The IDF has not been forthcoming about how many Hamas leaders are part of the death toll in Gaza. The IDF claims to have killed approximately 4,000 Hamas fighters total as of November 19, including 68 “high-profile” Hamas operatives. Some estimates are as high as 5,000, but the true number is unknown. Three hundred suspected Hamas militants have been taken into Israel for interrogation, according to IDF international spokesperson Lt. Col. Richard Hecht. The IDF claims to have destroyed about 400 tunnel shafts in northern Gaza as well.

Amid such destruction, the three Hamas officials the IDF reportedly most desperately wants to kill are still at large. Killing those men, Michael Eisenstadt, director of the Military and Security Studies Program at the Washington Institute for Near East Policy, told Reuters, could provide “a very clear, symbolic and substantive achievement” for Israel — but even achieving that goal would inflict devastating tolls. “What if they can’t get the guys? Do they keep fighting until they get them? ... What if they just prove elusive?”

Hamas, for its part, is not known for advanced military maneuvers, Blecher said. Primarily, their tactics are “hiding in tunnels and popping up behind forces after they advance,” picking off soldiers that way rather than inflicting mass casualties. However, according to the Institute for National Security Studies at Tel Aviv University, Hamas still has as many as 15,000 rockets, as well as the thousands of militants still alive.

“There’s not only the question of 30,000 militants in the Qassam Brigades, there is also the membership of the movement, which is at least an order of magnitude bigger, hundreds of thousands of people,” Blecher said. “That includes doctors, and lawyers, and professionals, and a whole bunch of civil society.”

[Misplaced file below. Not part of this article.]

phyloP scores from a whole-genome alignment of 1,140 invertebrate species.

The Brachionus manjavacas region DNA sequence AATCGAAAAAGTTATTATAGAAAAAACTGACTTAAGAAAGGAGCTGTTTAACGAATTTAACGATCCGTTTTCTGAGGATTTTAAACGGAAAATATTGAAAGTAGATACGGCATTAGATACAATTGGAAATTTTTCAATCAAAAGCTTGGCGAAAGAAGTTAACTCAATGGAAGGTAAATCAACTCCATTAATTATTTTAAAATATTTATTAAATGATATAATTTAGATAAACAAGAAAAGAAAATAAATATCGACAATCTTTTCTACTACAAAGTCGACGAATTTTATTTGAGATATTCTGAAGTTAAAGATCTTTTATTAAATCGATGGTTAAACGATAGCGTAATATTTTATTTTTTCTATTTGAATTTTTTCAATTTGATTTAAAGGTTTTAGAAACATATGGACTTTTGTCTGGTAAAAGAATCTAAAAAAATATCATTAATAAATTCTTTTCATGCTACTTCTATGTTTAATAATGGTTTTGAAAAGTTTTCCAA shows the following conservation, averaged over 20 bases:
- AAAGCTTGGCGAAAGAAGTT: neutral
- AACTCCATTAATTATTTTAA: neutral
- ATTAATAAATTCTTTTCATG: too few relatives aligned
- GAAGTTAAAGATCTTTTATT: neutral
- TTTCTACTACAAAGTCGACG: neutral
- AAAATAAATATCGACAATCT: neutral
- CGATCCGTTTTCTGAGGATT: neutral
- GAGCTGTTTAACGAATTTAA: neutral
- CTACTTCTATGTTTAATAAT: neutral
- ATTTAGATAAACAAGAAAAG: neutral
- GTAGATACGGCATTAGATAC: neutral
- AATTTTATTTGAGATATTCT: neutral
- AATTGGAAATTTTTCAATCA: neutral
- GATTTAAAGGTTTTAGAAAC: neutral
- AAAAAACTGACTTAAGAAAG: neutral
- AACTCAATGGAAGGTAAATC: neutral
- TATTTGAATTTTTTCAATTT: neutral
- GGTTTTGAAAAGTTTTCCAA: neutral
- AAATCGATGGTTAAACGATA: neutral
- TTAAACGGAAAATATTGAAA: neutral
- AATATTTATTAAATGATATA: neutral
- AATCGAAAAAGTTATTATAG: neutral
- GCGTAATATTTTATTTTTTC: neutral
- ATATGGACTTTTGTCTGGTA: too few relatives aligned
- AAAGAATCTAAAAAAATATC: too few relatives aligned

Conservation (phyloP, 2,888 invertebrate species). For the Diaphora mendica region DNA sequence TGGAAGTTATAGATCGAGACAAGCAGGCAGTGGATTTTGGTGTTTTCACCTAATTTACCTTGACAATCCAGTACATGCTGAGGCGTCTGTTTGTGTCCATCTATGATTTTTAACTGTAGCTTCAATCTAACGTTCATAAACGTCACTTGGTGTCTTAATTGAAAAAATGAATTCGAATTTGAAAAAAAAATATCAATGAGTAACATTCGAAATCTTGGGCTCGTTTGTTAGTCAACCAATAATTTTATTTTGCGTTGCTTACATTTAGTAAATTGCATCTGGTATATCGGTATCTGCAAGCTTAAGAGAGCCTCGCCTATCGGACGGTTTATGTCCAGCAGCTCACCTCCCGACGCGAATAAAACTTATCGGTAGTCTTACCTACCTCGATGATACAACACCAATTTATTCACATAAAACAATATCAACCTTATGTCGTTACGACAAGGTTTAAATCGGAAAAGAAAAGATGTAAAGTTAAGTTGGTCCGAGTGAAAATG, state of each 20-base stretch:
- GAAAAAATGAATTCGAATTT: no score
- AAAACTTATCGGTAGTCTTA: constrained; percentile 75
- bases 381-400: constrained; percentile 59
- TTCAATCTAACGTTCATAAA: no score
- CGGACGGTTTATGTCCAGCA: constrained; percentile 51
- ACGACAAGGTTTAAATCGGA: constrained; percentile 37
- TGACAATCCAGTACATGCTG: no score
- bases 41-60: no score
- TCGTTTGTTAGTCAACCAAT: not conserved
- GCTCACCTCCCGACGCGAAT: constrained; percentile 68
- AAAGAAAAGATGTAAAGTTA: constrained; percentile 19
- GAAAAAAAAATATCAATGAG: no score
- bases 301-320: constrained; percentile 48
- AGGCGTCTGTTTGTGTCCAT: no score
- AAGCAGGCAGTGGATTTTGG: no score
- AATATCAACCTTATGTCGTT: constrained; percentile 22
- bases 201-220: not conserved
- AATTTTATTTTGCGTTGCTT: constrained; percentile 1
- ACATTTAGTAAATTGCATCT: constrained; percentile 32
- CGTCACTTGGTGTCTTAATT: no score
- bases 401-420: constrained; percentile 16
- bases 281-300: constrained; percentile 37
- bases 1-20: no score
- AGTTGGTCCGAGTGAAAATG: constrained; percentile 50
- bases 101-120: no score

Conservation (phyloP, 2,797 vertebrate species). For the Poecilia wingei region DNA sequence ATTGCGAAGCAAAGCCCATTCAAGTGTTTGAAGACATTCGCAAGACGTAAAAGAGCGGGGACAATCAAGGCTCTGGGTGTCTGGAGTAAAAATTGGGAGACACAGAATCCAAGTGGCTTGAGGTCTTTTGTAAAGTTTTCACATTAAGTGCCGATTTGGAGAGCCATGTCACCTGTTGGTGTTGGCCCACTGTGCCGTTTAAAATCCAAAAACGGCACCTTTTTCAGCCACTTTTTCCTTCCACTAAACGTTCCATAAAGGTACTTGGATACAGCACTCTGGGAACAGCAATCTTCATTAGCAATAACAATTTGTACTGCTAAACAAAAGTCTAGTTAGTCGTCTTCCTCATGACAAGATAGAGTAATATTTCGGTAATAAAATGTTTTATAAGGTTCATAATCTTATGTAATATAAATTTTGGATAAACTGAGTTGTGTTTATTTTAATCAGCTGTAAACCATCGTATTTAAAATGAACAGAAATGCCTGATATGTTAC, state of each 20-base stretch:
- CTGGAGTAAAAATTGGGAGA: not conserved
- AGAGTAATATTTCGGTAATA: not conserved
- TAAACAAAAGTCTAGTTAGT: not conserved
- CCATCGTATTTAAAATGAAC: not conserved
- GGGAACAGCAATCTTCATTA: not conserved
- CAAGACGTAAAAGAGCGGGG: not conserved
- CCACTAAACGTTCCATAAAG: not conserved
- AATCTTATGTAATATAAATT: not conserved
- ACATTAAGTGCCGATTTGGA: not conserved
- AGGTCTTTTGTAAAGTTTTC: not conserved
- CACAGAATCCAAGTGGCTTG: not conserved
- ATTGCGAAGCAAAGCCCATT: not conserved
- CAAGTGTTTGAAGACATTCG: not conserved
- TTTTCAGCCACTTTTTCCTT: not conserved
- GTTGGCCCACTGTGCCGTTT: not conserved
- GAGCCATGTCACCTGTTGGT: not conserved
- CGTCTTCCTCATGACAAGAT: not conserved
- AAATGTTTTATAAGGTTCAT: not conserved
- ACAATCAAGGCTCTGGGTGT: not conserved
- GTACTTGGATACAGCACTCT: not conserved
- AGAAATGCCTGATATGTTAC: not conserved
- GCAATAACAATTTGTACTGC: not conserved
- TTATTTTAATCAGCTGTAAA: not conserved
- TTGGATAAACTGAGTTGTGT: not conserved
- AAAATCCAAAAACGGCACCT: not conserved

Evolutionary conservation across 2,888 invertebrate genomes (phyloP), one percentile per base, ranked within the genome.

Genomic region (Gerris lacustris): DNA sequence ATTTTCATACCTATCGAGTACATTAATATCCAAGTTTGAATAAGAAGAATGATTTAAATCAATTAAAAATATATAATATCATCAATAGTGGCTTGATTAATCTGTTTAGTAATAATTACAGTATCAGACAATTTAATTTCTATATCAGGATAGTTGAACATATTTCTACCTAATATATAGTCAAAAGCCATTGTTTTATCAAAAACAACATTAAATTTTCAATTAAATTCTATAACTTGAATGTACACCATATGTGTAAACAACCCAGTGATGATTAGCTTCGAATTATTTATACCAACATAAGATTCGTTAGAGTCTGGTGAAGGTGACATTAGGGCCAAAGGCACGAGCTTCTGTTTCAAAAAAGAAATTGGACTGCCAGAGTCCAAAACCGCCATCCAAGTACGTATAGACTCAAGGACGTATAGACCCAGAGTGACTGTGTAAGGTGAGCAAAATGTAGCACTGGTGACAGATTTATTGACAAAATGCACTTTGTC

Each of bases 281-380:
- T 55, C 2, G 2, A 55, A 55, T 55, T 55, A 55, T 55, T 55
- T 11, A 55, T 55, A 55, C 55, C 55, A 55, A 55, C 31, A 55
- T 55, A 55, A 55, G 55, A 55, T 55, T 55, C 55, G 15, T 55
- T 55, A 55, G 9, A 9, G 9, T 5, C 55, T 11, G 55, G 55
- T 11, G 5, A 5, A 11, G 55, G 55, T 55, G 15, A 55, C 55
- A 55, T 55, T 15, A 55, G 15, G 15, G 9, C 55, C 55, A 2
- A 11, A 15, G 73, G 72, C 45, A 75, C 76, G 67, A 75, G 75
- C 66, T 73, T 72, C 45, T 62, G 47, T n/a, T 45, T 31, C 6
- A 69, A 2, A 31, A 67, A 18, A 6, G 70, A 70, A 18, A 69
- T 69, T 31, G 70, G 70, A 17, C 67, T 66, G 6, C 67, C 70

It will be impossible to eliminate Hamas’s ideological impact on Gaza, and the massive civilian death toll could lead to further radicalization, especially absent any conversation about a political future for Palestinians or a Palestinian state. That, according to Ami Ayalon, the former head of Israel’s Shin Bet intelligence service, is a massive failure of the entire project. “Now that it is obvious that the whole political concept and the policies that [were] led by Netanyahu of managing the conflict — not to try to solve it — but managing, or the nonsense of shrinking the conflict collapsed,” he told the Foreign Affairs podcast. “So I think it is irresponsible for us to send our military, our people, to the battlefield without defining a political goal” that enables Israel and the Palestinian people to live in peace.

But, as Alterman told Vox, Israel’s strategy for achieving military victory, whatever that looks like, is murky.

“What does victory look like? To me that’s an important question, where Israelis have put forward some pretty maximalist ideas, but it’s unclear what the pathway looks like.”